Throughout his academic career Toch touched legions of friends, colleagues, and students, who remember him for his unique combination of commanding intellect, compassionate humanitarianism, and unflagging good humor. Among their memories are his doting fondness for his pet dogs, his booming laugh and, until forced to relinquish them, his ever-present cigars and their malodorous fumes. His opinions, frequently fueled by righteous indignation about perceived injustices, were unfiltered and issued loudly, without apology and with supreme self-confidence. As an obsessional and expert collector of antiques and art, Toch enjoyed nothing more than death-defying drives (automotive skills were not among his strengths) to remote, country antique stores to browse for Shaker furniture or porcelain dogs, and have a good-naturedly haggle with the owner over “extortionate” prices. He cultivated the image of a curmudgeonly grouch, but all who came to know him soon discovered the heart of gold that lurked beneath the ostensibly gruff exterior. For his many friends and colleagues, Hans is fondly remembered for his brilliant intellect, his ineffable buoyancy, quick wit, eloquent prose, and his unfailing commitment and enduring contributions to rigorous social scientific scholarship and social justice.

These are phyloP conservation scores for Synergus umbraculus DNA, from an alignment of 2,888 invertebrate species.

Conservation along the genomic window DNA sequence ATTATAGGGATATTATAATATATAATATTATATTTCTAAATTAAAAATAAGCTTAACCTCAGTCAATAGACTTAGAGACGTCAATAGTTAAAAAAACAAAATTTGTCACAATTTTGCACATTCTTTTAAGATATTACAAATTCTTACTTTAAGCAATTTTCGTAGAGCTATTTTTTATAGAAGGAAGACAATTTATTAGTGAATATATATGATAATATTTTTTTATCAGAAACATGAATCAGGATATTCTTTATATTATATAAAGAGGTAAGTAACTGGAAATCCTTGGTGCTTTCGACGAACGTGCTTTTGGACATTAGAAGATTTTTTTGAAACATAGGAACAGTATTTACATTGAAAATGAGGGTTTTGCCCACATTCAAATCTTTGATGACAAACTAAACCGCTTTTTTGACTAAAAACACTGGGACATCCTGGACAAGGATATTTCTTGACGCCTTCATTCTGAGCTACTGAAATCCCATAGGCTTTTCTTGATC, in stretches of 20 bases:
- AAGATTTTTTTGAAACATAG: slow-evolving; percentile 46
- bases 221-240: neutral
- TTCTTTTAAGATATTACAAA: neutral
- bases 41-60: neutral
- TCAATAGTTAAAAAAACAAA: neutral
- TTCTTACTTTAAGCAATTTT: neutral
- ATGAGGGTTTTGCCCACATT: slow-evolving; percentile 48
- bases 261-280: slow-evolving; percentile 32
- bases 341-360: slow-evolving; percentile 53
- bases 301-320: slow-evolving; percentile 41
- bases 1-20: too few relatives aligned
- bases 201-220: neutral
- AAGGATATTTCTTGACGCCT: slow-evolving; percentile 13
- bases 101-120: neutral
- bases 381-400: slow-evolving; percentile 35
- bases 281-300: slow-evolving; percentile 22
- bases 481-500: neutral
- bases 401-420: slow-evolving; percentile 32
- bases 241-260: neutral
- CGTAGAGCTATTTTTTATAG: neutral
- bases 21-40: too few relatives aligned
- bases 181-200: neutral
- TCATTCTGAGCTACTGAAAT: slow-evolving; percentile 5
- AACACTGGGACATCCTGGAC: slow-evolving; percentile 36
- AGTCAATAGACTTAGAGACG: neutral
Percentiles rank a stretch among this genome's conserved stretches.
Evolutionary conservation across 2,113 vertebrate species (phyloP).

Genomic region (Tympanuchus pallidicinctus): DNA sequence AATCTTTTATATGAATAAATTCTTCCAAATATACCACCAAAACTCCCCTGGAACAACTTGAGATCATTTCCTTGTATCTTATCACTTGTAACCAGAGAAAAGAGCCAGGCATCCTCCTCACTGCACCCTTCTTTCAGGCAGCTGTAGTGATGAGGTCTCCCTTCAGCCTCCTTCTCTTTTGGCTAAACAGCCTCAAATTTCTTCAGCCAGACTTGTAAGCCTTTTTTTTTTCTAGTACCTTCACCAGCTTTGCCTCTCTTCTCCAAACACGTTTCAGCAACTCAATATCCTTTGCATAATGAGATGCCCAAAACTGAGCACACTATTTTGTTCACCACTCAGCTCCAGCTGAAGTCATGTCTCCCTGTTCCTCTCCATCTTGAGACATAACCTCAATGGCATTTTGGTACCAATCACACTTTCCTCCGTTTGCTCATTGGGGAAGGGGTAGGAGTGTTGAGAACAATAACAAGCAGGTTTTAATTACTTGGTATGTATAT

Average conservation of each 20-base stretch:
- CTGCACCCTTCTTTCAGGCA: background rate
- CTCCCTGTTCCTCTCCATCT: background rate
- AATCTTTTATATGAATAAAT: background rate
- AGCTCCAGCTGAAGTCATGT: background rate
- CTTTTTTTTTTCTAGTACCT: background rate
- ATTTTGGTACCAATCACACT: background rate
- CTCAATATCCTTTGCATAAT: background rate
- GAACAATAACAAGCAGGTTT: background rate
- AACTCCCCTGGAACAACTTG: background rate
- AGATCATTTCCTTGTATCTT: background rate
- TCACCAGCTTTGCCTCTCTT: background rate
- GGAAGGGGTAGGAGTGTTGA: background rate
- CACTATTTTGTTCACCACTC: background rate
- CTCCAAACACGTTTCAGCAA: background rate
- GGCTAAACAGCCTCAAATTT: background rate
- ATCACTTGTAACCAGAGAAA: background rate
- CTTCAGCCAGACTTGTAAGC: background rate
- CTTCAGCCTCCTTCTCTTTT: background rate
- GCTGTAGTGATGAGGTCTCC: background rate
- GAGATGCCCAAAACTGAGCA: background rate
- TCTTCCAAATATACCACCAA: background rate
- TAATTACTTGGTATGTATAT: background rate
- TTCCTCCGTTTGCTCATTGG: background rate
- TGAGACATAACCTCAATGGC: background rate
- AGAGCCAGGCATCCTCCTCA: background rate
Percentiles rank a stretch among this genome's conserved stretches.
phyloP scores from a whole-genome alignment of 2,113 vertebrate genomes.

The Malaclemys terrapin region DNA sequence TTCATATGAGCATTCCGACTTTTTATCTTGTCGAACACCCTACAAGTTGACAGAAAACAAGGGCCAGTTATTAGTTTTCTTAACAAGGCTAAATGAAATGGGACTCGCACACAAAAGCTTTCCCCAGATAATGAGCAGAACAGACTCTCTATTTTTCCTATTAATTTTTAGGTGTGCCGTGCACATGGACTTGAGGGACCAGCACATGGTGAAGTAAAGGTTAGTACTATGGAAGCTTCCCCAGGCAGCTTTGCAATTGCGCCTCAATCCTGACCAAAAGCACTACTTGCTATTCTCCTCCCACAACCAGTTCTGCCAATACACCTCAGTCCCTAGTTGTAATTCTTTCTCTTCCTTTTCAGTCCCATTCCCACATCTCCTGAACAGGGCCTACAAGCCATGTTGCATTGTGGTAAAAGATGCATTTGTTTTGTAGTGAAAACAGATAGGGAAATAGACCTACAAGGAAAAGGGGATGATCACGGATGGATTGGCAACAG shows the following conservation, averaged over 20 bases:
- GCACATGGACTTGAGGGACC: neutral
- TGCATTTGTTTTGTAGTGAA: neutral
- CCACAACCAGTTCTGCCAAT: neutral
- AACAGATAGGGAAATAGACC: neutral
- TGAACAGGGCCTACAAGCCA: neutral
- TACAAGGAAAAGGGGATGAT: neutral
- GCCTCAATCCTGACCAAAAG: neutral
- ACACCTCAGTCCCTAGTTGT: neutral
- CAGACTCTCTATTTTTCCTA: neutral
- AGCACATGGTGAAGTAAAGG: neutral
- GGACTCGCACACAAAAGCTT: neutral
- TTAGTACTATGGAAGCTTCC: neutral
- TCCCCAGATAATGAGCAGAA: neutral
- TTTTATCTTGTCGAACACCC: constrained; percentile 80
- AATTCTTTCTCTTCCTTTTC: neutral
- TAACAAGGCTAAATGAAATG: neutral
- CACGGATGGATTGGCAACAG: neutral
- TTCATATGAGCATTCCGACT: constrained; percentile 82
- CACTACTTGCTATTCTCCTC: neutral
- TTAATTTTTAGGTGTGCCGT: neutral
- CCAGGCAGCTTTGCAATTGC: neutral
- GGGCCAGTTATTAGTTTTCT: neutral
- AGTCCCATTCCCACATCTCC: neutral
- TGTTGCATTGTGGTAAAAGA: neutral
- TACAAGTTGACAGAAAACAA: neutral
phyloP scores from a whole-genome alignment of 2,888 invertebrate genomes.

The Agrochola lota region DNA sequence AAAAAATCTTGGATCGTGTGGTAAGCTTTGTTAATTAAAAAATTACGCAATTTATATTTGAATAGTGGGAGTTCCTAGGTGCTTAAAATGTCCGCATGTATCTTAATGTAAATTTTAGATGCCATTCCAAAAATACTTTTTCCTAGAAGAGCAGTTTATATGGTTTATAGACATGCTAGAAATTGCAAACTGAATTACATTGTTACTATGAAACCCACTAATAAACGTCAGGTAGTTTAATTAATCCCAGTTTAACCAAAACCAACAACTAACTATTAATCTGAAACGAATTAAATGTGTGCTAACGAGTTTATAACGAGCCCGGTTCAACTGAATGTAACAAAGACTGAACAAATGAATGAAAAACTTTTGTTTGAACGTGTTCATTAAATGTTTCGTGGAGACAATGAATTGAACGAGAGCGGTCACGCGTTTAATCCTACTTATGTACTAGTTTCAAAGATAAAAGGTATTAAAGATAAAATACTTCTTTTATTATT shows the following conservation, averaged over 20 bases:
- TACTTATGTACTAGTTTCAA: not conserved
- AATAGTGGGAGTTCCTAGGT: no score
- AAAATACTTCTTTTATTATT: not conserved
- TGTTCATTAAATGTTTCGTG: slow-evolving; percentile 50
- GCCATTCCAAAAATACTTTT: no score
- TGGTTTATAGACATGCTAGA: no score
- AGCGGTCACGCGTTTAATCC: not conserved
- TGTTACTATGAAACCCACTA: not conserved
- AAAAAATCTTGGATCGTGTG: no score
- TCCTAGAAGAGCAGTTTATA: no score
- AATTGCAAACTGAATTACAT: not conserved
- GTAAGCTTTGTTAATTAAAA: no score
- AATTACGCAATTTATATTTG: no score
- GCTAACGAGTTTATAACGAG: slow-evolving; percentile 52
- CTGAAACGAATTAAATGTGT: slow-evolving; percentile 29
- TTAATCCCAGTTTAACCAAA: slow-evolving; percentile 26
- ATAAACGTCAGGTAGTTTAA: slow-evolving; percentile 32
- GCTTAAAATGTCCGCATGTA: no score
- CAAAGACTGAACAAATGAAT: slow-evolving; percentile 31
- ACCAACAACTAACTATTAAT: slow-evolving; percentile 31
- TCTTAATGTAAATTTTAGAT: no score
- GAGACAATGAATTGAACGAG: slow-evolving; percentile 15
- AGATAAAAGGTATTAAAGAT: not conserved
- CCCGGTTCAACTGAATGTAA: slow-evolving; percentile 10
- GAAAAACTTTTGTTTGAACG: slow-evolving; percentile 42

Craig Haney, Professor of Psychology at the University of California Santa Cruz, observed that Toch “literally invented the field” for which he is best known—the psychology of imprisonment. “No psychologist had ever written so insightfully about how being confined in prison profoundly affected a person and no psychologist had ever addressed these issues with so much sensitivity and humanity. Hans was a true mentor to me and countless others, someone who was incredibly generous with his time, and who unselfishly shared his biting wit and unmatched wisdom (usually in equal measure). Hans leaves a wonderful legacy of knowledge behind, yet his passing is a truly immeasurable loss.”